Kevin Bullis is the new man in charge, moving up after serving as defensive running game coordinator and defensive line coach during the 2014 season. He was defensive coordinator at UW-River Falls from 1995 to 2007 before joining the Warhawks.
There will be new faces on the coaching staff and in the locker room. However, Bullis said at Monday’s media day that the program’s foundation won’t change, and neither will the expectations. But he’s not worried about the pressure of replacing Leipold or duplicating any records.
“Lance offered me a job in Buffalo, and it was tough to turn him down,” Bullis said. “But Division III is where I’ve always envisioned myself being. I asked myself back in December how would I handle this, and I said, ‘Wait a minute.’ We never said our goal was to win a national championship. They are part of the big picture, but they are the byproduct of what we’re focused on, and that’s getting better each day and each practice, and that takes the pressure off.”
While they only began working in pads this past week, Bullis was excited about the early results. He said getting his coordinators and staff in place before spring ball in April was a big plus for the coaches and players and helped make the transition much easier, and having a talented roster doesn’t hurt either.
“We were able to get organized instead of scrambling and avoided a lot of stress, and it allowed us to build chemistry with each other and with the players,” he said. “We’ve got a senior class of 20-plus players, and having seven starters back on offense and seven back on defense was a huge relief in maintaining the systems we have in place.”
The Warhawks have won nine of the last 10 Wisconsin Intercollegiate Athletic Conference championships and are the favorite again, returning more than enough quality pieces in all three facets to be a postseason force.
That starts with the explosive and multitalented offense, which returns all five linemen from the national title game plus Lucas Skibba, a preseason All-America choice who received a medical hardship after suffering a season-ending injury in camp last year.
They must protect prospective starting signal caller Chris Nelson, a Wilmot H.S. graduate who redshirted at D-II Northern Michigan in 2012 before sitting behind Behrendt the last two years.
The biggest holes are finding guys to replace top receivers Kumerow and Howard, the latter who led the team with 84 catches for 1,167 yards and 12 scores. Kumerow, who signed with Cincinnati as an undrafted rookie free agent, missed several outings with a bad ankle but managed 66 grabs for 1,116 yards and 14 touchdowns.
However, the Warhawks do have their top two ball carriers back in Dennis Moore and Jordan Ratliffe, who accumulated 1,107 and 950 yards, respectively.
Guard Conner Peters and receiver Joe Worth, both seniors, are confident the unit will score plenty of points.
“We’re intact and have got a lot of experience … some guys have played 30 to 40 games,” Peters said of the O-line. “We’ve got nine or 10 guys who can step up and play, so the future looks bright for us.”
“We have some new faces in the group, but we have experience with me and Marcus Hudson,” said Worth, who is Nelson’s roommate. “We have a good freshman class coming in with talent and athleticism … they have to work on techniques, their releases and routes. And we have a transfer, Connor Simpson, from Washington State.”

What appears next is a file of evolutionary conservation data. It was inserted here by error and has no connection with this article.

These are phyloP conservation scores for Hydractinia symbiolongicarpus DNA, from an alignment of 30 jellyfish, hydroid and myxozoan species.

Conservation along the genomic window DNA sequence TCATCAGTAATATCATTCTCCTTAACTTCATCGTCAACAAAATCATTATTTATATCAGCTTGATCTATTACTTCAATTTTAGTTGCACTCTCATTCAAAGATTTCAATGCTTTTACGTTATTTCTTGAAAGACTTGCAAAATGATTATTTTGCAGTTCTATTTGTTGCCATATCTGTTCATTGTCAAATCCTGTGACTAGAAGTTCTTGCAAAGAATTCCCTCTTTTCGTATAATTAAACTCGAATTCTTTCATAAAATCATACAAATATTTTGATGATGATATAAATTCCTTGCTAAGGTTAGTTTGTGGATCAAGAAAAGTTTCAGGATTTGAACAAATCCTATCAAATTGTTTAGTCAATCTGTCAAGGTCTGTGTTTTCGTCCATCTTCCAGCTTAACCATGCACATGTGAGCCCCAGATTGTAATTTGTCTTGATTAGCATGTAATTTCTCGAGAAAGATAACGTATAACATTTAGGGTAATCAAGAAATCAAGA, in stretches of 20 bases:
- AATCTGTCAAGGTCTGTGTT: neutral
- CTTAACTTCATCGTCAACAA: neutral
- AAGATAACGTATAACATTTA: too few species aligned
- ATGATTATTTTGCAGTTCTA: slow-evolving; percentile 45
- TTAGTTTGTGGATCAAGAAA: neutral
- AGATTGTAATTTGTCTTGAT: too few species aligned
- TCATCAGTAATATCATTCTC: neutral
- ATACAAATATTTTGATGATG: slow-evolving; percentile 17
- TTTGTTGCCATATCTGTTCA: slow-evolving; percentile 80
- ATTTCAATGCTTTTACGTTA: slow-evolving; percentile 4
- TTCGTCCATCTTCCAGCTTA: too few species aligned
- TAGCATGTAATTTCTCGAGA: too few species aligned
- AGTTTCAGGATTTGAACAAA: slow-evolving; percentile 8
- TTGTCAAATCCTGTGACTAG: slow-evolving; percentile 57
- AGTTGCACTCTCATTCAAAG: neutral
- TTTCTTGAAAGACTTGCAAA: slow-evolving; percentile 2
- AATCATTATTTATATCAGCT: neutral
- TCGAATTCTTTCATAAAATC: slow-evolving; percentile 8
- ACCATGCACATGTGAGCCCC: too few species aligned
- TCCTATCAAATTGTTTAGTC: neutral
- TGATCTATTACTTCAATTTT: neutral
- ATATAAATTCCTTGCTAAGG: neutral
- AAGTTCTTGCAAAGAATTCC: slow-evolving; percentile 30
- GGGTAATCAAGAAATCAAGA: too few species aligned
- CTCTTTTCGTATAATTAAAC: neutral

Simpson, who hails from Libertyville, Ill., was a redshirt last year for the Cougars and thus has four years of eligibility left.
“We still run a pro-style offense, but with some tweaks,” Worth said of new coordinator Craig Smith, who most recently coached at UW-Oshkosh. “We still use a lot of shifts and motion, and our running game is pretty much the same. So it’s mostly what we’ve done the past couple of years.
“Chris has been the backup for two years, so he knows the offense like the back of his hand,” Worth added. “He’s an athlete and a playmaker, and he’s confident.”
Hudson is a sophomore from DDHS who saw action in nine games, catching 14 passes, the third most among returning players, for 170 yards (12.1) with two scores.
The defense returns a strong linebacker corps, which includes Janesville Craig junior Paul Foster, and a deep front four that will lead a defense that lost three of its four starters from the secondary, including McLin.
Safety Ryan Winske said the secondary would get better with playing time.
“It’s kinda funny … a couple of years ago our linebackers were young and inexperienced, but now they’re the anchors,” Winske said. “But I’m excited about the athletes we have in the secondary and I have faith in all of them.”
Zach Franz echoed those sentiments about the guys upfront.
“We’re looking for more depth, but we’re looking pretty good,” Franz said. “We’ve got a lot of guys stepping up. It’s a matter of coaching them up with better technique, and hopefully we’ll see good things.”
Junior Trevor Boyle of Janesville Parker belongs to that group, finishing with three total tackles and a sack in spot duty during 12 games last fall.
Special teams should continue to be a strength, because punter Lake Bachar and kicker Will Meyer return. However, the Warhawks must find a player(s) to replace Howard, who served double duty in the return game on punts and kickoffs.
Regardless, this bunch remains hungry and wants to carry on the team’s decade of success, and that starts with the daily mindset that permeates the program.
“Change happens, and we’ve had some new terminology during the transition, but our values are the pillars of the program,” Winske said. “Coaches preach to us all the time what Warhawk football means. Day in and day out, it’s about doing things right, doing whatever we can to get better and buying into the process.”